According to the Department of Health, community service for health professionals is one of the strategies devised to cope with the problems of human resources in the health sector. In addition to ensuring that young health professionals provide services in needy areas, the strategy aims to provide an equitable distribution of newly qualified doctors in underserved communities. The government hopes that the implementation of community service for health professionals will not only offer short-term benefits, but that some professionals will be attracted to work in rural areas in the longer-term.

Service making an impact

Community service by young professionals has been described by some as a thoroughly worthwhile undertaking, while others see it as a burden. In a study, published in 2002, that focuses on the personal experiences of doctors, dentists and pharmacists who have participated in community service, Professor Steve Reid [2] concluded that community service for health professionals has positive impact. Despite difficulties and frustrations, the majority of the doctors, dentists and pharmacists who performed community service felt that they had made a difference and had undergone some professional development. This finding was echoed in testimonies by those who completed their community service assignments.

Ms Nadia Khan, a pharmacist who completed community service at Hlabisa Hospital in KwaZulu-Natal in 2002 said:[3] 'As I end my year at Hlabisa, I leave with a heavy heart and tears in my eyes... I leave this hospital knowing that all my efforts did not go unnoticed and that I have grown by leaps and bounds, and all this growth has made me a much better person, both professionally and personally.'

Vusi Machobane, one of the community service doctors in Harrismith in the Free State, believes there is nothing small about the role he played. He said [4]: “I think that my colleagues doing community service at sophisticated tertiary hospitals are missing out on the real experience of being the ultimate doctor in the chain... you need to be on your own to learn to make difficult decisions and to grow.”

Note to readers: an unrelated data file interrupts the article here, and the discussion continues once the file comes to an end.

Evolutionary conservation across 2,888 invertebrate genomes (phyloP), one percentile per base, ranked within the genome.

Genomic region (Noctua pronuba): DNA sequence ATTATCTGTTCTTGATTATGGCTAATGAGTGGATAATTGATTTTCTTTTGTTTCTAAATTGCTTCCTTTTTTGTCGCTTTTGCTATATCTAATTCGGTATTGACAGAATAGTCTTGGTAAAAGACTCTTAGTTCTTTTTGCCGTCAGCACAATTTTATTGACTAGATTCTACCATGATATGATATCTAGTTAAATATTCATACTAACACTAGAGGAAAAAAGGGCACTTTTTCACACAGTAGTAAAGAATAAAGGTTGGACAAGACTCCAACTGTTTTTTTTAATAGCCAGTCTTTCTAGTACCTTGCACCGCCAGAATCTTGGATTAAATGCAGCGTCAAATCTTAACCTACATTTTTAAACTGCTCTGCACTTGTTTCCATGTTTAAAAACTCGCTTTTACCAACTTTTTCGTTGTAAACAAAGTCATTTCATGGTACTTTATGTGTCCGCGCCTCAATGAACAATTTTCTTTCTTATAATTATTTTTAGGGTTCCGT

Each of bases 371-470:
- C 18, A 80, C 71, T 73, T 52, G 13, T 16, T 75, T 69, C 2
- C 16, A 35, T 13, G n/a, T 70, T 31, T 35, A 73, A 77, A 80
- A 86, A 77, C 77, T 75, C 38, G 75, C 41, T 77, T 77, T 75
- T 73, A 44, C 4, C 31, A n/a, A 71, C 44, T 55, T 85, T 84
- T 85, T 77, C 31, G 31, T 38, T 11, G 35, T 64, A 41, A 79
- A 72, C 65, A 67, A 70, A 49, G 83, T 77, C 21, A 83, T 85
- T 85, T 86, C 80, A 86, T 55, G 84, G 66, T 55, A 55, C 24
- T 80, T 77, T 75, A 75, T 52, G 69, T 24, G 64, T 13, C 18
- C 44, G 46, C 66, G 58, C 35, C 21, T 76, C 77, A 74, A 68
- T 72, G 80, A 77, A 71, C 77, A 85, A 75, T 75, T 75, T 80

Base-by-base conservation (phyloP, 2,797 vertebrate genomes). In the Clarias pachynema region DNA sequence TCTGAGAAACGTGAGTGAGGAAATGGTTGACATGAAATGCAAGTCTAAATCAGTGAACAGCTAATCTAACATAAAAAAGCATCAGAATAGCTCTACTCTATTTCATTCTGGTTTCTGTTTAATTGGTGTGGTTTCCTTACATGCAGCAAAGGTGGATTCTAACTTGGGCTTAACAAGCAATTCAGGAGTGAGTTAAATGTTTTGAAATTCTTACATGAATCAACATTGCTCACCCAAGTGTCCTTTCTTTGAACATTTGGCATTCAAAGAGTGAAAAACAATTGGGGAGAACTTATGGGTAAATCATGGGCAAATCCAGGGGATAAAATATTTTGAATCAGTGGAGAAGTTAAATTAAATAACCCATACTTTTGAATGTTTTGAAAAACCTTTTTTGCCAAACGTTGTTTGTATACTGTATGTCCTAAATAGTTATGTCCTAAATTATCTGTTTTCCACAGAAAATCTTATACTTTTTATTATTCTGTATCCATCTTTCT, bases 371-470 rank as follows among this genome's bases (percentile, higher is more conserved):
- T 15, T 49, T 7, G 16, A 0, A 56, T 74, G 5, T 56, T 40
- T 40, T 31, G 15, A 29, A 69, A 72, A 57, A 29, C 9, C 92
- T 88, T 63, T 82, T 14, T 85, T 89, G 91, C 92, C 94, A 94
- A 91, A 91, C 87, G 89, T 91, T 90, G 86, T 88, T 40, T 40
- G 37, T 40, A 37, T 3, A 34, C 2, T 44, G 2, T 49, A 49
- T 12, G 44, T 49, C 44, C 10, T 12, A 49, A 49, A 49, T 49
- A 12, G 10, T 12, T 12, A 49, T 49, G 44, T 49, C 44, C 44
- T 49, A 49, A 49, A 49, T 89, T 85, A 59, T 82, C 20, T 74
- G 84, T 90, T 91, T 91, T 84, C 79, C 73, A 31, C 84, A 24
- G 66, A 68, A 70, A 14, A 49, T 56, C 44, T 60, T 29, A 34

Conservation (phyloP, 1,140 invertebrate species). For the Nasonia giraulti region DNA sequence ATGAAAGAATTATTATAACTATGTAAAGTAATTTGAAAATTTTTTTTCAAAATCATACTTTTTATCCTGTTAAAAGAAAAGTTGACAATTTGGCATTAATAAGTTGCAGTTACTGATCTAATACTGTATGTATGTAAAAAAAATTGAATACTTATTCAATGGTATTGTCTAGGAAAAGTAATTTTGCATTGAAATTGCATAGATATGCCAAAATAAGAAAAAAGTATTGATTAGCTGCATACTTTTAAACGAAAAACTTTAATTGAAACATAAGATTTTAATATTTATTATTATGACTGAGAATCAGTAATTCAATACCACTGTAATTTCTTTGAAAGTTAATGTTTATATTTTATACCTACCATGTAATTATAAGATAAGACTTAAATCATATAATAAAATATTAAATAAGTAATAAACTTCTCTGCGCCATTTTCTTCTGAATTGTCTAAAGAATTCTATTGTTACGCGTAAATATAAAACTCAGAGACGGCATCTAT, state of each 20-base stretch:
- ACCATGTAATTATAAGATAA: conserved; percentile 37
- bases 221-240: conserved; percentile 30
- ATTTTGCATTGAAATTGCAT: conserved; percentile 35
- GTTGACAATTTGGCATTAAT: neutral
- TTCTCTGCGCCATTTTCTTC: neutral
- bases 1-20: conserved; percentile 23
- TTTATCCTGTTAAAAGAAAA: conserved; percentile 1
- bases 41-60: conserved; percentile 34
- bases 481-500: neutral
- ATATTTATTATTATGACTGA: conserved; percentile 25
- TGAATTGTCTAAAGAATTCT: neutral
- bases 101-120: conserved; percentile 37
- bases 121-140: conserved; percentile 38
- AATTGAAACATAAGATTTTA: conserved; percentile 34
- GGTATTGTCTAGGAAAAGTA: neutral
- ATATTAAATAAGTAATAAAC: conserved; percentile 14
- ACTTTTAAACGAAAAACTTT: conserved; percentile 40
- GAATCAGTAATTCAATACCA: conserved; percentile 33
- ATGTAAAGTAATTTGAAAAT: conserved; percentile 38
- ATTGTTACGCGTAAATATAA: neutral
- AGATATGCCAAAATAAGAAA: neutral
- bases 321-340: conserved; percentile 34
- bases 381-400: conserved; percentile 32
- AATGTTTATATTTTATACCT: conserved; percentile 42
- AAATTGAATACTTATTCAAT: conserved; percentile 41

Areas of concern

Professor Reid’s study, however, highlights four areas of concern. These include:

  • the disjuncture between the academic training expectations and the actual conditions of the public health sector;
  • the general management deficiencies in the public health system;
  • the annual turnover that burdens senior staff who have to orientate and train each new group; and
  • the alarming number of young professionals (20 per cent of pharmacists and 45 per cent of doctors and dentists) who intended to work outside South Africa the following year.

Although many community service professionals described their experience as positive, few were willing to change their career plans and seek work in rural areas. Most community service professionals still preferred to work in urban health facilities. Nevertheless, 'around 20 per cent of community service doctors would voluntarily consider working in a rural or under-served area in the future, a cohort that could potentially fill the staffing needs of these hospitals, given the right incentives. In addition, 13 per cent of pharmacists and 6 per cent of dentists shared these career plans.'

Since inception in 1998, community service for health professionals has been extended to almost all health professional groups. The Health Minister, Manto Tshabalala-Msimang, recently announced that her department has developed a strategic framework for human resource development in the health sector, [5] and one of the interventions being made to address the human resources challenge is 'a well-established community service programme'. This suggests that in South Africa, community service for health professionals is here to stay.

[2] Reid S (2002) 'Community Service for Health Professionals in South African Health Review (2002)' Durban: Health Systems Trust.
[3] KwaZulu-Natal Department of Health website,, accessed 21 September 2005.
[4] HST Update Issue No 57,, accessed 21 September 2005.
[5] Ministry of Health, 1 June 2005.